But I also know that the pastor is never alone. I'm not the only one tearing the mom away from her child's grave. Her sisters and brothers in Christ are there as well. Walking with her.
glhardwick replied on Permalink
crying in church
I appreciate your awareness of the struggle that is involved in being with people in painful, tragic situations, especially the emotional struggle that is connected with crying. I am struggling, and have some disagreement, with the idea that that your calling as a minister as you stand before the family of a three-year-old who has died of leukemia is to "make a convincing case for resurrection." I believe the witness of God's presence, by your own abiding presence as a representative and messenger of the covenant community, will make resurrection real in the lives of that family.
Anonymous replied on Permalink
Presence, not words...
Melissa, thank you for blogging about struggling with funerals. Your compassion and empathy for the families and friends are the compelling witness of God’s love amidst their dark journey, not your theological acuity.
As one who has recently “retired” I can only acknowledge that, day after day, in ministry’s diverse works, what I have to offer is more about my presence (which includes my tears and uncertainties, my words and my silences) than it is about pronouncing theological statements.
As those with whom you minister journey through their pain, denial, doubts, angers and questions, your PRESENCE on that journey will attest to God’s love more effectively than all the words you might speak.
Bob Wallace, United Church of Canada (still learning, after 45 years of preaching)
Anonymous replied on Permalink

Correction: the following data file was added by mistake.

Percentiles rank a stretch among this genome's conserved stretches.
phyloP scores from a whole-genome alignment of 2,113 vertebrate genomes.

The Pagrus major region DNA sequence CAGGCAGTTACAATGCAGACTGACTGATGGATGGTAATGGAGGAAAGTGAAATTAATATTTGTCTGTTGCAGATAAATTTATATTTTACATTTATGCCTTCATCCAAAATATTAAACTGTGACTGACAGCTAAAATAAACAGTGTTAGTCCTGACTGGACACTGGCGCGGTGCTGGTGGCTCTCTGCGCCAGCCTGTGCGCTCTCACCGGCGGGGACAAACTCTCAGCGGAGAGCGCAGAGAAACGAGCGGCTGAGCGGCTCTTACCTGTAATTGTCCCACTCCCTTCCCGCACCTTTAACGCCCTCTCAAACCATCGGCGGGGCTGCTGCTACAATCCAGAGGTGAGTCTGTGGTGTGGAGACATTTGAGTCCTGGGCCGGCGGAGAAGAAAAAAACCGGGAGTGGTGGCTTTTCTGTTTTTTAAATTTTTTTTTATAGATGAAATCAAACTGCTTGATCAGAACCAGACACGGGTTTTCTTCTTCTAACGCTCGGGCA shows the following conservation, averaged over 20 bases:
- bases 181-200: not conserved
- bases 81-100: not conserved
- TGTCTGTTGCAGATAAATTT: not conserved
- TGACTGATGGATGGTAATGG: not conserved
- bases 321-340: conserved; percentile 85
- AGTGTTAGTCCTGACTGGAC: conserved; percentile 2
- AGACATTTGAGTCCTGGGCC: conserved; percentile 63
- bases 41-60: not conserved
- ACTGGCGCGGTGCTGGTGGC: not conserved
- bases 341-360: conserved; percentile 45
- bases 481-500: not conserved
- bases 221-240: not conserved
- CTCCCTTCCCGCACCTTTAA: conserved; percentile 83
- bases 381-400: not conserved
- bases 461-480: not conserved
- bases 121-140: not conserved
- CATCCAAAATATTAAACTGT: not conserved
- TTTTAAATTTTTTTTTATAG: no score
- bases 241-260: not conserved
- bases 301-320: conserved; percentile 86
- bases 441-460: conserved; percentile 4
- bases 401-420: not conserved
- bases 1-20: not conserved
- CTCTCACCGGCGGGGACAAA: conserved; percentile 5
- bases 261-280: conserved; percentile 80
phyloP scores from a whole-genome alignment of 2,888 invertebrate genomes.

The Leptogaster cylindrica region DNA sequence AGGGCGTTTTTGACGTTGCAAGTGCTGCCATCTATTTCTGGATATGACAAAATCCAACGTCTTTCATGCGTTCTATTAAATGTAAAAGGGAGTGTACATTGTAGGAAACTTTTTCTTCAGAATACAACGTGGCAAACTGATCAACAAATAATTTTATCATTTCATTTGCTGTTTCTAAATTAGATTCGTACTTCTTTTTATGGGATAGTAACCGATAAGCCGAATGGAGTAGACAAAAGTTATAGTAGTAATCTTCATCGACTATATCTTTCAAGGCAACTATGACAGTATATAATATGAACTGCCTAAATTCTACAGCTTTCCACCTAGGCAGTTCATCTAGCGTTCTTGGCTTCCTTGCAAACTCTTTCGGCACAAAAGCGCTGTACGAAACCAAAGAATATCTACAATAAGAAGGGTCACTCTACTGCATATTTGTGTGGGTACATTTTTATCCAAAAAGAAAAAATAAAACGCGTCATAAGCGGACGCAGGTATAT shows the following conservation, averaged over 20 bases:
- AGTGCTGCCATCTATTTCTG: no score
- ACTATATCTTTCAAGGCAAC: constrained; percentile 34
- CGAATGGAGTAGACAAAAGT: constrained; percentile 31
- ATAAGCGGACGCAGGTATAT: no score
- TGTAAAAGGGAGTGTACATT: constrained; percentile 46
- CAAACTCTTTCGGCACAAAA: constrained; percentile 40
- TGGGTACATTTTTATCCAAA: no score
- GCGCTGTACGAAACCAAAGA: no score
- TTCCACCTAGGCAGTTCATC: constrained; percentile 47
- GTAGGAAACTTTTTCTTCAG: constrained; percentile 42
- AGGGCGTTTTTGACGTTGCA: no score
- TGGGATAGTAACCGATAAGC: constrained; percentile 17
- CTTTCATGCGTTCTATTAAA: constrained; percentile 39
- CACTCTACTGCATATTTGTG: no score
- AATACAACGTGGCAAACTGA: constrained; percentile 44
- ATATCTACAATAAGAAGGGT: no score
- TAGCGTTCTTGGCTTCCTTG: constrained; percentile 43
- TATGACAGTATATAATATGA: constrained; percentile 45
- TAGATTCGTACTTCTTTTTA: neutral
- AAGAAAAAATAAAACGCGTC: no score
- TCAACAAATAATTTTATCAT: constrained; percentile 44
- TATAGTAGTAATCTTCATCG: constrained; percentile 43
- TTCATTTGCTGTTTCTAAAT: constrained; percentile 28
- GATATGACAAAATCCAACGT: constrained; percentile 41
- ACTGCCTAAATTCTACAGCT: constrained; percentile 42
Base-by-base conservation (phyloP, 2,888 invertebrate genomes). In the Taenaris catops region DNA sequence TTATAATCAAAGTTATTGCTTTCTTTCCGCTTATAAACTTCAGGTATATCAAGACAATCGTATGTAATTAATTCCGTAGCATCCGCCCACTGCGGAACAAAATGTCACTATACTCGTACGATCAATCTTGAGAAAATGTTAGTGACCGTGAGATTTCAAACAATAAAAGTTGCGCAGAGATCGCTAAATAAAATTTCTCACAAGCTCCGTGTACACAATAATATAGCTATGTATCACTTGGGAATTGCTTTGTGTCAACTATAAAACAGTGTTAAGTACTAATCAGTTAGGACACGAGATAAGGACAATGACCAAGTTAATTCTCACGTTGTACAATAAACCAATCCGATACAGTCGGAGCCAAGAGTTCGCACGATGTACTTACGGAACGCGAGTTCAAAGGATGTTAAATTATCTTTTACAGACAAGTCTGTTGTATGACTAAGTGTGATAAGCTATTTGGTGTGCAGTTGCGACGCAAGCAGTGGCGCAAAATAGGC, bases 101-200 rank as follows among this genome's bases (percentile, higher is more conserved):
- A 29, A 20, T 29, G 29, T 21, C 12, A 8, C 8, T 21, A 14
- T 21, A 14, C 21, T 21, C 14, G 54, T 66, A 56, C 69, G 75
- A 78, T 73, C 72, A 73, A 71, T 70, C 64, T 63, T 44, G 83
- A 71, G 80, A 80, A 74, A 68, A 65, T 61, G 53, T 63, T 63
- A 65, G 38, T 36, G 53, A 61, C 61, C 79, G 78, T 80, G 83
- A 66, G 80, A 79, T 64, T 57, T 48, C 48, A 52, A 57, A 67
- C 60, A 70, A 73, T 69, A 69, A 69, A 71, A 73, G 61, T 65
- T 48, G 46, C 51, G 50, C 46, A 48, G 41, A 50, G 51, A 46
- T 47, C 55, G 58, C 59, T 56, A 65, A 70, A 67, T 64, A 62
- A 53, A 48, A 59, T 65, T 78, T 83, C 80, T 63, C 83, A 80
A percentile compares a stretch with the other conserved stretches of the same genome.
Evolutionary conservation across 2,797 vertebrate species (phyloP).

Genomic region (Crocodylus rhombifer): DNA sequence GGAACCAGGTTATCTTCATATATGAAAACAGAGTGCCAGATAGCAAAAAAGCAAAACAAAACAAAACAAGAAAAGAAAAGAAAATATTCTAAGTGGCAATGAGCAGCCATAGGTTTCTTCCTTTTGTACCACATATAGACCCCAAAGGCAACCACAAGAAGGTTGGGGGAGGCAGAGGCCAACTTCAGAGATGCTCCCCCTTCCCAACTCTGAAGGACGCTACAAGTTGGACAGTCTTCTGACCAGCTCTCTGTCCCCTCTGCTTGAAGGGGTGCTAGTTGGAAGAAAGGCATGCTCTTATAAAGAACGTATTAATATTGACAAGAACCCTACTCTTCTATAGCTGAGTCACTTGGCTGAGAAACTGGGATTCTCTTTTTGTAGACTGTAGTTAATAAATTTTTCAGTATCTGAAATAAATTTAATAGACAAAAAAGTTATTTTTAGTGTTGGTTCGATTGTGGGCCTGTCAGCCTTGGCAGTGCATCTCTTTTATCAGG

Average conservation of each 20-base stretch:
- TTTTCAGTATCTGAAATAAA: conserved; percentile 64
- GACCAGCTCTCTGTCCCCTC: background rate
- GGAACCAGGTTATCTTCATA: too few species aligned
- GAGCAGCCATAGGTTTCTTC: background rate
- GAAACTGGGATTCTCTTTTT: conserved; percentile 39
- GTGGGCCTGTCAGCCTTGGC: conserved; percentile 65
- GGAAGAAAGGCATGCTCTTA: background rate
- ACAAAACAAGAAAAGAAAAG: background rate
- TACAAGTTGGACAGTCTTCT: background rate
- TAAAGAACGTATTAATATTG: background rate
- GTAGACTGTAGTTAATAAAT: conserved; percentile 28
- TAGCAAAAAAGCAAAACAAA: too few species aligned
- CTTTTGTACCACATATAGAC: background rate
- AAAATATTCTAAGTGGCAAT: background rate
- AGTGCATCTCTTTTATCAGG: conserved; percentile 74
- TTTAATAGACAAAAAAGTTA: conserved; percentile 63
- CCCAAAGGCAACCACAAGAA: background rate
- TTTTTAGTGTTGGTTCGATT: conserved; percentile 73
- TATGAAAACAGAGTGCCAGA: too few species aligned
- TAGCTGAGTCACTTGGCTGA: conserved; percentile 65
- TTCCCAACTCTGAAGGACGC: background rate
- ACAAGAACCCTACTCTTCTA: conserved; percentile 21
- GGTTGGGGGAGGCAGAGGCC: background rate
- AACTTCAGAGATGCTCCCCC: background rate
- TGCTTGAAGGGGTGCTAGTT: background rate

Theology and Pastoral Care
Melissa, I certainly agree with and have experienced the truth of how difficult and complex pastoral care is. It touches our own vulnerabilities and at the same time it asks us to be present, care for, and guide another to healing, wholeness, and salvation. To be invited into the life story of another is one of our greatest privileges.
I do not agree that theologians have it easier. If they do have it easier, that is a symptom of a problem. I think I understand what you are pointing to - the separation between theory and practice. That separation, however, is devastating for pastoral care.
Being a pastor demands first being a good theologian. It is the Biblical and theological precepts that guide pastoral care and offer the possibility of healing the soul. Pastoral care, then, is the application of those precepts to another’s life and life experiences for the healing or wholeness of that person and the healing of that person’s relationship with God. Unfortunately, that understanding of pastoral care seems to have been forgotten or ignored in favor of a more secularized therapeutic approach in which pastoral care is done in the context of psychological rather than theological categories. Consequently, the pastoral relationship is now generally crisis driven, waxing and waning with the ups and downs of life with the result that pastoral care tends to be pain management rather than healing of the soul.
Theologically based pastoral care is what creates a path away from the graveside offering the mother hope and a way forward. We, as pastors, have the great privilege of walking that path with her.
Thank you for an honest and thought provoking post.
God’s peace be with you,